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twin-prime heuristic proof

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  • Bill Bouris
    Hello, Group. I m optimistic that no one will find a counter-example. This method is similar to Euclid s proof for infinite-ly many primes. Let k = 2, 3, 4, 5,
    Message 1 of 3 , Jul 8 12:24 PM
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      Hello, Group.

      I'm optimistic that no one will find a
      counter-example.

      This method is similar to Euclid's proof for
      infinite-ly many primes.

      Let k = 2, 3, 4, 5, etc. and then...
      compute z = [(p(sub k) primorial) / 2] + 2^k.

      Take a look at the results...

      z -2 = 7 - 2 = 5 (twin-prime number)
      z = 3 + 2^2 = 7 (also twin-prime)
      z +2 = 7 + 2 = 9 (analysis not necessary)

      Clearly, the twin-prime pair is 5,7 and 5 > 3.

      Continuing...

      z -2 = 21 = 3 * 7 (again the pair is 5,7 and 7 > 5)
      z = 3*5 + 2^3 = 23 (prime but not important)
      z +2 = 23 + 2 = 25 (factorization not needed)

      Once again...

      z -2 = 119 (analysis not necessary)
      z = 3*5*7 + 2^4 = 121 = 11 * 11; (the twin-prime
      pair is 11,13 and 11 > 7)
      z +2 = 123 (ignore this number too)

      Either the pair z-2,z or z,z+2 will be a twin-prime
      pair or one of the three will contain a factor from a
      twin-prime pair that is > p(sub k).

      I checked the results up to p(sub 10) = 29.

      Also, I found a variation of the formula for primes
      that are just four units apart.

      Has this relationship already been found? ... or does
      someone find it interesting???

      Bill




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    • Peter Kosinar
      Hello Bill, ... Unfortunately, your conjecture seems to fail for k=29 prime(29) = 109 primorial(109)=279734996817854936178276161872067809674997230
      Message 2 of 3 , Jul 8 3:45 PM
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        Hello Bill,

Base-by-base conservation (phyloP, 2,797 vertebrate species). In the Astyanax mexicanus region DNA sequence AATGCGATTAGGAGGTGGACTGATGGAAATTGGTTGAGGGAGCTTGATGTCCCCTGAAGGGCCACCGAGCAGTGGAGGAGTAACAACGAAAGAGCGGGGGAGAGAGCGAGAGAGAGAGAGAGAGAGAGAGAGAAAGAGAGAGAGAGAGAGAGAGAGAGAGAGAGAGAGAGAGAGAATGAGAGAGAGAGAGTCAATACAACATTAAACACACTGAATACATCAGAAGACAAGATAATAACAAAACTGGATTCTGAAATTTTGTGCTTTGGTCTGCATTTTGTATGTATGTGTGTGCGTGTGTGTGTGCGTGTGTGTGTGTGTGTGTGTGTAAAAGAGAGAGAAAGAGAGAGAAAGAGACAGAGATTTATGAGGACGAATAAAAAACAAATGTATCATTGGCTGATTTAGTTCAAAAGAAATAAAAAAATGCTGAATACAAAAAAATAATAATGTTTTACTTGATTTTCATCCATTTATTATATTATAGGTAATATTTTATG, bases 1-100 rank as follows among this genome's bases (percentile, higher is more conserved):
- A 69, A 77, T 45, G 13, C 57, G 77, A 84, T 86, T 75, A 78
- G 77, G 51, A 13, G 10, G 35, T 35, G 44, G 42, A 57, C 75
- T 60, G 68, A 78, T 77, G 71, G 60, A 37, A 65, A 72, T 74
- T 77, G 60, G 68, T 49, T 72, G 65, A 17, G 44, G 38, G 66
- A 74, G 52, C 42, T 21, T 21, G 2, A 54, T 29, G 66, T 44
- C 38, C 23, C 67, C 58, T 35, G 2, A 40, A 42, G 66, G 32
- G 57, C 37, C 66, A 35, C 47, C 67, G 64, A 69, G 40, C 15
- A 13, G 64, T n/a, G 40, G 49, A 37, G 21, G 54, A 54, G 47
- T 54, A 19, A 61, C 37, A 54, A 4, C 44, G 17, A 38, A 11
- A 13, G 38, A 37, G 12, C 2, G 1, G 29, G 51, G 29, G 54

> I'm optimistic that no one will find a counter-example.

        Unfortunately, your conjecture seems to fail for k=29

        prime(29) = 109
        primorial(109)=279734996817854936178276161872067809674997230
        corresponding z=139867498408927468089138080936033905374369527

        1) z-2 =
        3*5^2*29*43*1495509205120849698894820432355347825441

        The small factors do not qualify as they're smaller than 109 and the big
        one (t=1495509205120849698894820432355347825441) does not belong to a twin
        prime pair (t-2 is divisible by 29, t+2 by 3).

        2) z =
        373*16159597*3217431548819*7212206181309313175293 = P1*P2*P3*P4

        No twin primes here, as
        P1+2, P2+2, P3-2, P4+2 are divisible by 3,
        P2-2 is divisible by 5,
        P1-2 and P3+2 are divisible by 7,
        and P4-2 by 29.

        3) z+2 =
        17*307*1559*10259*393083*4262791622718255614129772517=P1*P2*P3*P4*P5*P6

        P1 does not qualify, the others aren't members of twin prime pairs, as

        P2+2, P3-2, P4-2, P5-2, P6+2 are divisible by 3,
        P2-2, P5+2, P6-2 are divisible by 5,
        P3+2 is divisible by 7,
        P4+2 is divisible by 31.

        Did I do anything wrong?

        > Has this relationship already been found? ... or does
        > someone find it interesting???

        It is undoubtedly nice but I guess it's just a phenomenon
        for small numbers (as the twin primes are quite common in that region).

        Peter

        --
        [Name] Peter Kosinar [Quote] 2B | ~2B = exp(i*PI) [ICQ] 134813278
      • Jens Kruse Andersen
        ... No. PARI/GP says the first counter examples are for k = 29, 33, 38, 39. ... That s an awfully short check, especially for a form allowing so many twin
        Message 3 of 3 , Jul 8 4:34 PM
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          Peter Kosinar wrote:
          > Unfortunately, your conjecture seems to fail for k=29
          ...
          > Did I do anything wrong?

          No. PARI/GP says the first counter examples are for k = 29, 33, 38, 39.

          Bill Bouris wrote:
          > I checked the results up to p(sub 10) = 29.

          That's an awfully short check, especially for a form allowing
          so many twin chances.
          There is no justification for the words "heuristic" or "proof".
          It was just a poor guess.

          --
          Jens Kruse Andersen
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